The story of the all-American superhero.
Rated PG for peril, some mild sensuality and language. Clark’s dad dies suddenly of a heart attack. Some parents on Common Sense have a problem seeing a naked three-year-old boy. The peril at the end may seem fairly intense to children, especially as Lois is buried alive. (Superman turns back the clock to save her, but not before she’s dead.) Superman uses his x-ray vision to discern the color of Lois’ underwear. Lois mentions a story she wrote about “sex and orgies in the senior citizens hall.” We hear a kid being slapped offscreen by her mother. Attention is drawn to Miss Teschmacher’s bosoms. An army major asserts he will perform a chest massage and mouth-to-mouth on an unconscious Miss Teschmacher, and orders his men to look away. During Lois and Superman’s flight, we hear Margot Kidder speaking the lyrics to “Can You Read My Mind” in voiceover. I had forgotten about that.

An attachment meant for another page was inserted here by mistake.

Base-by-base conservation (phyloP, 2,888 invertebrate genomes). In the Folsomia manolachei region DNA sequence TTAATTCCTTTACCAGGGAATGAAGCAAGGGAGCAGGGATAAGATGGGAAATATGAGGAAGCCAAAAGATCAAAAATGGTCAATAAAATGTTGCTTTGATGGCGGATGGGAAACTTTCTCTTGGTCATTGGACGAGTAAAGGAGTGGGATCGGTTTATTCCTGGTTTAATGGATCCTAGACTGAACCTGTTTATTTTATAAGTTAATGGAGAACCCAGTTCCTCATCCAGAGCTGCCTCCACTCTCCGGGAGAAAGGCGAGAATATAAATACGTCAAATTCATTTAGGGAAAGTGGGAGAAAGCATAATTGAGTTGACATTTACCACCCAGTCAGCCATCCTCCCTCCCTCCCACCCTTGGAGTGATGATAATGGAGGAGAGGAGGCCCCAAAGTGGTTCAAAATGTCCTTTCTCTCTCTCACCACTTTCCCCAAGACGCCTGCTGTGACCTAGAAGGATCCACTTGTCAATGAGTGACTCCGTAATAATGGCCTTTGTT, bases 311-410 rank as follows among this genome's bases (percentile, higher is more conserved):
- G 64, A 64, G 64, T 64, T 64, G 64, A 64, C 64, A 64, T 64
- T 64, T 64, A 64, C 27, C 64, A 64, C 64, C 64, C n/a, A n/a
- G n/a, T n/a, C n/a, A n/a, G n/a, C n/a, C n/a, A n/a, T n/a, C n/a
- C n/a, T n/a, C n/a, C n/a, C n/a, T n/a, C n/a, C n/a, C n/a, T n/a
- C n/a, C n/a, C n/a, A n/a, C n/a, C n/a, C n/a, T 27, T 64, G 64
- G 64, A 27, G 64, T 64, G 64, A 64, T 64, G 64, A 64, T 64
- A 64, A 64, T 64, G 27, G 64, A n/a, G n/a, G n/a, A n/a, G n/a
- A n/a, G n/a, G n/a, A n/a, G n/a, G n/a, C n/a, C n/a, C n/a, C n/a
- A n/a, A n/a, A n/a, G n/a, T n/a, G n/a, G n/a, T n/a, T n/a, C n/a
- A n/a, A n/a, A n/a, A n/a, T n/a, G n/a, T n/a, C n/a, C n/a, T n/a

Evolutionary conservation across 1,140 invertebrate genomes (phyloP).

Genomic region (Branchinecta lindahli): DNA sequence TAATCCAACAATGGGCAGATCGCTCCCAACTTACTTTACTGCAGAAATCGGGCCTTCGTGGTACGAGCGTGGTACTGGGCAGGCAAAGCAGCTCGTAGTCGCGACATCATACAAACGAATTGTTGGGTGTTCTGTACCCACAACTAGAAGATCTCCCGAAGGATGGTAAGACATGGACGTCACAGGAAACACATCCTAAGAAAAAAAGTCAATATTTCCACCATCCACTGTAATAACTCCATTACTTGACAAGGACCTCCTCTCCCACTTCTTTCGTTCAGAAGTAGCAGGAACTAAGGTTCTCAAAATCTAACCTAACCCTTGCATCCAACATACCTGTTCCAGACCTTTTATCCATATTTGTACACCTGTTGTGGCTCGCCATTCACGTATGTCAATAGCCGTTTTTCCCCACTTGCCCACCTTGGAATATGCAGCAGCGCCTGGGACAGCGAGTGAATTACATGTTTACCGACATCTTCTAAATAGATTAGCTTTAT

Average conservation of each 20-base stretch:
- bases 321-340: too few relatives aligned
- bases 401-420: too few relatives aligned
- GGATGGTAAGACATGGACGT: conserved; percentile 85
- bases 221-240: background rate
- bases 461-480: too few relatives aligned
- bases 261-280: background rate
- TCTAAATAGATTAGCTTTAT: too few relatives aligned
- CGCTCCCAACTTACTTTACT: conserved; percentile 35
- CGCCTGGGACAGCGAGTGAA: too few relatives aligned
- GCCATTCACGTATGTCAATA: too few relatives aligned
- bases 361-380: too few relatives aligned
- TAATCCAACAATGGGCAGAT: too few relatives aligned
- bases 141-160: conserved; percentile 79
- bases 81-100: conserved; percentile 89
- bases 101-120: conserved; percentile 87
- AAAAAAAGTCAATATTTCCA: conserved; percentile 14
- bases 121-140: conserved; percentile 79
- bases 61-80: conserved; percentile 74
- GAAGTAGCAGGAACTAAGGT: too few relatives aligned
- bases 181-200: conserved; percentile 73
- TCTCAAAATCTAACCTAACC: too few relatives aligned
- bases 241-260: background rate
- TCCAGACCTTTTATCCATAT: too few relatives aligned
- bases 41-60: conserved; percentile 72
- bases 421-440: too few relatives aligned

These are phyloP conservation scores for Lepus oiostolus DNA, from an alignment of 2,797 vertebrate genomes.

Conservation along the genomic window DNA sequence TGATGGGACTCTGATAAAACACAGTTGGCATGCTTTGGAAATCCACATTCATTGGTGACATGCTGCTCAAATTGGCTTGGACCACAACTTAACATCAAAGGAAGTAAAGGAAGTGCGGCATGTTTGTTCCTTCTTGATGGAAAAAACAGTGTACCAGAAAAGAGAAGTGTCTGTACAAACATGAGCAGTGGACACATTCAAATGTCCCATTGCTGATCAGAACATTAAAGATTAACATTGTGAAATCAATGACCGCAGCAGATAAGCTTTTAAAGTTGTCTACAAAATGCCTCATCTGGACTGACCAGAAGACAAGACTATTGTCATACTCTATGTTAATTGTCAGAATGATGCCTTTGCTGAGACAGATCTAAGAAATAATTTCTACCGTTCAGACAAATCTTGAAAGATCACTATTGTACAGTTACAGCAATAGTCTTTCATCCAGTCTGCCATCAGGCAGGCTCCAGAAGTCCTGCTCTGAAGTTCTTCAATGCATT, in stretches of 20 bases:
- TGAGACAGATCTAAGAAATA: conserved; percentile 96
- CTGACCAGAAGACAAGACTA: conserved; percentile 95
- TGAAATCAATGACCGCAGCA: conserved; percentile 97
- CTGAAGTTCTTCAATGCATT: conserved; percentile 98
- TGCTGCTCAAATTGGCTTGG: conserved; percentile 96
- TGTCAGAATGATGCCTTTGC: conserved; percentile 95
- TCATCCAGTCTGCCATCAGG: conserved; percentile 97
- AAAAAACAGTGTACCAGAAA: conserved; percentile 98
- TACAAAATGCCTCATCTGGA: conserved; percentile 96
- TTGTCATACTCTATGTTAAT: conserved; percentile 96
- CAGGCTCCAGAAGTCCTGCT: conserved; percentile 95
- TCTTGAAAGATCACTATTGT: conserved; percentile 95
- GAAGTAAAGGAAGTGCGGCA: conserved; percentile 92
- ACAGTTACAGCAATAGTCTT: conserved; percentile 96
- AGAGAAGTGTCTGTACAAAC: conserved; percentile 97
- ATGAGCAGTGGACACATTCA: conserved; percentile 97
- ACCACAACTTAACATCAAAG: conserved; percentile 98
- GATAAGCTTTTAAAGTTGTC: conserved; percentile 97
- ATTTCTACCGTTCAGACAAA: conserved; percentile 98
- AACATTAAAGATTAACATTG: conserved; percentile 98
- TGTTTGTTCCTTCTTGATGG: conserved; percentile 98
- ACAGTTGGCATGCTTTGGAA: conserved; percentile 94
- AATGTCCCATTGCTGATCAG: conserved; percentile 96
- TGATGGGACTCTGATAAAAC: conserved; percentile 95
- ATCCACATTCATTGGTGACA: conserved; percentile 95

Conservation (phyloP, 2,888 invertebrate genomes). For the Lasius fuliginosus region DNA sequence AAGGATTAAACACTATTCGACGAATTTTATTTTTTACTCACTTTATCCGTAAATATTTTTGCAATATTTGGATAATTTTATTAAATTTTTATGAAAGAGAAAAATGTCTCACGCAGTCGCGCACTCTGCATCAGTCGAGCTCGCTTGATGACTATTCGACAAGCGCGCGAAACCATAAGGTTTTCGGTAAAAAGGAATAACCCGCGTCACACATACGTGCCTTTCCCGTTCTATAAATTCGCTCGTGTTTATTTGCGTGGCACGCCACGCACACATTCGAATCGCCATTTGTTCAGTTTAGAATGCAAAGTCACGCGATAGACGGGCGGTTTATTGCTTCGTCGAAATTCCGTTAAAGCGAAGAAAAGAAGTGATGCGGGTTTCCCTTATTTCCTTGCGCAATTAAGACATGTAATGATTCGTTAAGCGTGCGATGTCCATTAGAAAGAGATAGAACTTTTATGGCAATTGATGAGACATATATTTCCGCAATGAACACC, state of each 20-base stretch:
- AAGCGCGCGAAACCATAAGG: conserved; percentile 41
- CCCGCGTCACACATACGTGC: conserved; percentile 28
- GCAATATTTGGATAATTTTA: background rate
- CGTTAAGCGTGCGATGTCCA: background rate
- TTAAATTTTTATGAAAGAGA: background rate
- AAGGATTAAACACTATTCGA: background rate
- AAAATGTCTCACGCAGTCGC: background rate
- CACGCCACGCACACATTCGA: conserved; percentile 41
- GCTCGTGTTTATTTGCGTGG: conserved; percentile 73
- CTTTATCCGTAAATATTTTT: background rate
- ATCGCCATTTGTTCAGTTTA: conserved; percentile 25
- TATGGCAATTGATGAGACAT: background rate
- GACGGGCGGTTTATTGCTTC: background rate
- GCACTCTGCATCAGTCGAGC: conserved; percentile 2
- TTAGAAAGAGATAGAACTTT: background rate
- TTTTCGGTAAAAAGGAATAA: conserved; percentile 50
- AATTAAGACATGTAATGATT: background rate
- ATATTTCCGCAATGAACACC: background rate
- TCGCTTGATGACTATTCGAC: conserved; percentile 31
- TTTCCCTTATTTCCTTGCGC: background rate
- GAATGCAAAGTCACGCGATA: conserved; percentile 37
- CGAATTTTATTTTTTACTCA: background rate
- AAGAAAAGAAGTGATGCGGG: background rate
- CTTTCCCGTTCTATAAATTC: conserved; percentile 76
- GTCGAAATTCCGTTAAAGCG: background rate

Your Kids’ First Marlon Brando Movie
Television has had better luck with the story of Superman, from Lois & Clark to Smallville to Superman: The Animated Series. Through four movies (two of which people would rather forget) Christopher Reeve demonstrated himself a casting marvel, bringing a wide-eyed boy-scout earnestness to the iconic superhero (and a light, bumbling comedic touch to Clark Kent). This is actually not the best introduction to the character; the film assumes the audience already knows about Kryptonite, and Superman’s x-ray vision, and the fact that in the old TV show he would change clothes in a phone booth. You may have to work to keep kids awake for the first hour (especially during the prologue on Krypton), before Clark changes into his costume and begins to fight crime in Metropolis. From there the story keeps moving quickly, if unevenly. (It’s more of a mess than you remember.) Gene Hackman makes for a less-than-menacing Lex Luthor, aided only by his crony Otis and girlfriend (beard?) Miss Teschmacher, but the spectacle and effects and one of John Williams’ most memorable scores eventually save the day. —